Dave RaggettIs one of the Web pioneers, Member of W3C team and has been involved with the development of Web standards since the early nineties, UK
Talk title: Using the Web to unlock the IoT for open markets of services
The Web of Things is a W3C framework for open markets of services based upon connected devices with sensors and actuators. Such devices vary considerably in their capabilities and communication technologies. This makes it challenging to create services involving devices from different vendors and using different standards.
The Web of Things makes this very much easier by allowing applications to interact with software objects that act as proxies for physical or abstract entities. Each thing is described, in a programming language neutral way, as an object with properties, actions and events, together with additional metadata, including links to semantic models.
Applications can produce things for consumption by other applications. Such consumers may reside on the same device, gateway or cloud platform, or on other such systems, with user interfaces in web pages running on web browsers, or in native applications, e.g. on smart phones and tablets.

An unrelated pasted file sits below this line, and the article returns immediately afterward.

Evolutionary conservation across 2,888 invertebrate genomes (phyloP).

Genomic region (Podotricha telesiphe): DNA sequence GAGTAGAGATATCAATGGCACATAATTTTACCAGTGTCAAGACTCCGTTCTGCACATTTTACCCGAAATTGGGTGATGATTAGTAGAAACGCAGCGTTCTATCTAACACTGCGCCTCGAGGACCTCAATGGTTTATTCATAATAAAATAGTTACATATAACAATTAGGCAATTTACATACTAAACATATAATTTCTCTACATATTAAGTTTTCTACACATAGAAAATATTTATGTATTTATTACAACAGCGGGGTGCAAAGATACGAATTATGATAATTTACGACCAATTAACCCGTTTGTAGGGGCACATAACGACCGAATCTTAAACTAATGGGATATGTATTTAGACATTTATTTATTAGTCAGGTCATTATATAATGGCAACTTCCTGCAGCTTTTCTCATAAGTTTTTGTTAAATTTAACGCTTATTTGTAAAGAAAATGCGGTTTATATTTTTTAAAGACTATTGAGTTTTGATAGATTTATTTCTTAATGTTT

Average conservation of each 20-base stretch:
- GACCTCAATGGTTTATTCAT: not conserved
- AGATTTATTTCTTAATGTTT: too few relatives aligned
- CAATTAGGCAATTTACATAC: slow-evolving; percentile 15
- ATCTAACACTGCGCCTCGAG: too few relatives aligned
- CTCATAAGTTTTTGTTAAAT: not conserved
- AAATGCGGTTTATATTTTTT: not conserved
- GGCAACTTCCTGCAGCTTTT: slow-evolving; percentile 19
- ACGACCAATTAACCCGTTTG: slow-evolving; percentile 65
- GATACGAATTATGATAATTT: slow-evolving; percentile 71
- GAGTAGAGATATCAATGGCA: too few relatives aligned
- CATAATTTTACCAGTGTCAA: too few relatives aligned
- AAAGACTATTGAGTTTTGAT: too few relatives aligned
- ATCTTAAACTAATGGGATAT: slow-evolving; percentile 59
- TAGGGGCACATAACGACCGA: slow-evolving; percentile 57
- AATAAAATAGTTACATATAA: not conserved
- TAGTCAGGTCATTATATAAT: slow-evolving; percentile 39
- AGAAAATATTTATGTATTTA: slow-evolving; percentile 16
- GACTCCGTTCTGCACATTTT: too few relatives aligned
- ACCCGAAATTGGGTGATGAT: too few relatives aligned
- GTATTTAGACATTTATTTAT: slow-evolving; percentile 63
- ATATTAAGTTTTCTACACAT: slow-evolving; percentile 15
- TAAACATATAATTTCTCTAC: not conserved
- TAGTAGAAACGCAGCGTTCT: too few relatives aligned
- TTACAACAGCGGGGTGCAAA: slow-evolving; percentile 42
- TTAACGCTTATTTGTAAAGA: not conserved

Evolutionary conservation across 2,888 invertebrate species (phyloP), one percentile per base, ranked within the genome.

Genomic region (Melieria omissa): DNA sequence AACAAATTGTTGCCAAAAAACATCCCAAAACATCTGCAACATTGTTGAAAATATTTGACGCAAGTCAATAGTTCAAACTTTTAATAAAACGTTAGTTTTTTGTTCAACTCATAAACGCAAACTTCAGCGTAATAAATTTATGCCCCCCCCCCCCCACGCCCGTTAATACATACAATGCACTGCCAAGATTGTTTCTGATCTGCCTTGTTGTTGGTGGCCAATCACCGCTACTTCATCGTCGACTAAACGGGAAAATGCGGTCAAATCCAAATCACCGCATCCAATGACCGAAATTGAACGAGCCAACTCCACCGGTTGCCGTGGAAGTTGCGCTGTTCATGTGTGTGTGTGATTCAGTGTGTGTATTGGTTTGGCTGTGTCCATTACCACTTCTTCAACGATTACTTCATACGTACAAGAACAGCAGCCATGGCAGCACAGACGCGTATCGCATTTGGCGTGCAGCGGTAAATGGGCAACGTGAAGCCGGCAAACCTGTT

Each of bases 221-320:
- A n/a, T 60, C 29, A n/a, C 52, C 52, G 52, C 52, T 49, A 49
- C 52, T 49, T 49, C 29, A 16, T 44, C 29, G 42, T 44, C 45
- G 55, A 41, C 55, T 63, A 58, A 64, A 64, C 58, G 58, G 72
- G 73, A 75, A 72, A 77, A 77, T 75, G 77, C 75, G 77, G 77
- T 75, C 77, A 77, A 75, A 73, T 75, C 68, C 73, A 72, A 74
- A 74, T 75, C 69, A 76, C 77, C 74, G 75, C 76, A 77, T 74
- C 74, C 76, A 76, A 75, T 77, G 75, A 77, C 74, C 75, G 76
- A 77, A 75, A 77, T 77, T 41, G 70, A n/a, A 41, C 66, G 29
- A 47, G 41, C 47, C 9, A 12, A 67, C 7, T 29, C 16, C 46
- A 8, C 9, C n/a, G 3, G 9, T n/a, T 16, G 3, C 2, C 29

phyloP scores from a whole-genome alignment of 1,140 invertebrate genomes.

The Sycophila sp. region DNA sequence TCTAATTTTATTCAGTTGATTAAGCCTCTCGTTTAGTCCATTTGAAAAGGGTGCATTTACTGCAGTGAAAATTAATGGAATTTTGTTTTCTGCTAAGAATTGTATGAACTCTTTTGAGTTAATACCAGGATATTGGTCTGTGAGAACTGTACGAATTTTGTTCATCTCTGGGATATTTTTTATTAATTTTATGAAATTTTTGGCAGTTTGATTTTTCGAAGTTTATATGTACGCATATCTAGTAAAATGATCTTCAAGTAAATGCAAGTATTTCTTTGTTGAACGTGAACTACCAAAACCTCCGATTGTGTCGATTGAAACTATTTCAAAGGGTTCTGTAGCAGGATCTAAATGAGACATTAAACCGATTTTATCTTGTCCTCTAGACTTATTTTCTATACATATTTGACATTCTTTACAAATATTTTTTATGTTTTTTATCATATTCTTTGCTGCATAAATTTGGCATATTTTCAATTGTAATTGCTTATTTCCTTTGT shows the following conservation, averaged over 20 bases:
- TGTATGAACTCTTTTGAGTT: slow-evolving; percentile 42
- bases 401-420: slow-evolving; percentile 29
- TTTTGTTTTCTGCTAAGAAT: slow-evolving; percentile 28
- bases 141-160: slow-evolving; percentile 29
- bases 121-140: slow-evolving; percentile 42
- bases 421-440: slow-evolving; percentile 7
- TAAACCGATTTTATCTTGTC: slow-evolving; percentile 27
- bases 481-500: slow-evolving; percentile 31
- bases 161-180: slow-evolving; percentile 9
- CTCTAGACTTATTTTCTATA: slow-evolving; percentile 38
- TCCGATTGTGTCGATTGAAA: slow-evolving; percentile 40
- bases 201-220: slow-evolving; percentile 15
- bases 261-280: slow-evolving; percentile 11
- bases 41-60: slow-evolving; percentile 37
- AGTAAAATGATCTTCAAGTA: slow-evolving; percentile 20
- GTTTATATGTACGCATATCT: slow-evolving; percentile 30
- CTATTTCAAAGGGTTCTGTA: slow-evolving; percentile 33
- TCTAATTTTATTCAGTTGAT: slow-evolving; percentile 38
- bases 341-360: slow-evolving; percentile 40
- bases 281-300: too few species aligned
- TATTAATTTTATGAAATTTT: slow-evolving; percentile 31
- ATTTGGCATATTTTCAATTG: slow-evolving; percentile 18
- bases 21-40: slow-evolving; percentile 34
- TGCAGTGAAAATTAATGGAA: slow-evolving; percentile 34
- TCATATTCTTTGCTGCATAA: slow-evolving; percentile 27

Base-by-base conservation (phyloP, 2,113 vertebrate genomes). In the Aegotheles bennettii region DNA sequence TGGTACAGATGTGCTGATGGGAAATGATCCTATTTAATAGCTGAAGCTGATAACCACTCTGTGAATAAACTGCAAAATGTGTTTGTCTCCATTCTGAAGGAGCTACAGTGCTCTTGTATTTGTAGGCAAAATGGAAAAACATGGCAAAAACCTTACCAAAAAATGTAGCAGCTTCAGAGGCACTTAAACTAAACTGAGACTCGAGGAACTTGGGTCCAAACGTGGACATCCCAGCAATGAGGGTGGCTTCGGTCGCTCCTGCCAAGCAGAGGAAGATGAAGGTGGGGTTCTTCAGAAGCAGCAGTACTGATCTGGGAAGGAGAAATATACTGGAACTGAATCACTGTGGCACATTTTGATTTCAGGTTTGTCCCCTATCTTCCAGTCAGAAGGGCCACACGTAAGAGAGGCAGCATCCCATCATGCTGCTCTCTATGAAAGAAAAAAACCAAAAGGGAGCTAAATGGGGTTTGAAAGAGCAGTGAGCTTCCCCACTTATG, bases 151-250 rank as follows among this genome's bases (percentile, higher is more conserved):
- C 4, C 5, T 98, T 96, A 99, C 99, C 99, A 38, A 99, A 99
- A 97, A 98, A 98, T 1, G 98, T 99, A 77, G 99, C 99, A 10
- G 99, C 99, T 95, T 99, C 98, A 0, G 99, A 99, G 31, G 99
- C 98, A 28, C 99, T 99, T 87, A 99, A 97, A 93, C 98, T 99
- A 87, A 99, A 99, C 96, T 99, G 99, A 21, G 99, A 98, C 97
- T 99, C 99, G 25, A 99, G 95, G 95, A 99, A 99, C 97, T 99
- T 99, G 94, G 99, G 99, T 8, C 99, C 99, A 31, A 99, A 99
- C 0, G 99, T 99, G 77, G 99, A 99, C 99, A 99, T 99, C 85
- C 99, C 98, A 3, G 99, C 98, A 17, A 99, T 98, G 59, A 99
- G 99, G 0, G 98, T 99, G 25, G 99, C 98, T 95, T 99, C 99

To enable open markets of services, things need to be discoverable and accessible on open platforms. In many cases devices will be hidden behind firewalls. In some cases, devices could supply things directly to open Internet platforms running outside of the firewall. In other cases, a gateway is needed. Applications installed on the gateway abstract devices as things and supply these things to external open Internet platforms. Gateways can provide support for a broad range of device protocols, e.g. CoAP, Bluetooth, Zigbee, MQTT, LPWAN, etc.
Semantic models are needed to support discovery, composition and adaptation to variations in capabilities across different models of devices, and across devices from different manufacturers. This calls for descriptive rather than prescriptive models of capabilities.
Biography: Dr. Dave Raggett is one of the Web pioneers, and has been involved with the development of Web standards since the early nineties. He helped to launch standards work on HTML, HTTP and many other Web technologies. He has an active interest in open source, and is the W3C champion for the Web of Things and the W3C lead for the Data Activity. He was awarded his doctorate at the University of Oxford, and is a member of the W3C staff, and attached to the W3C European office hosted by ERCIM in Sophia Antipolis, France.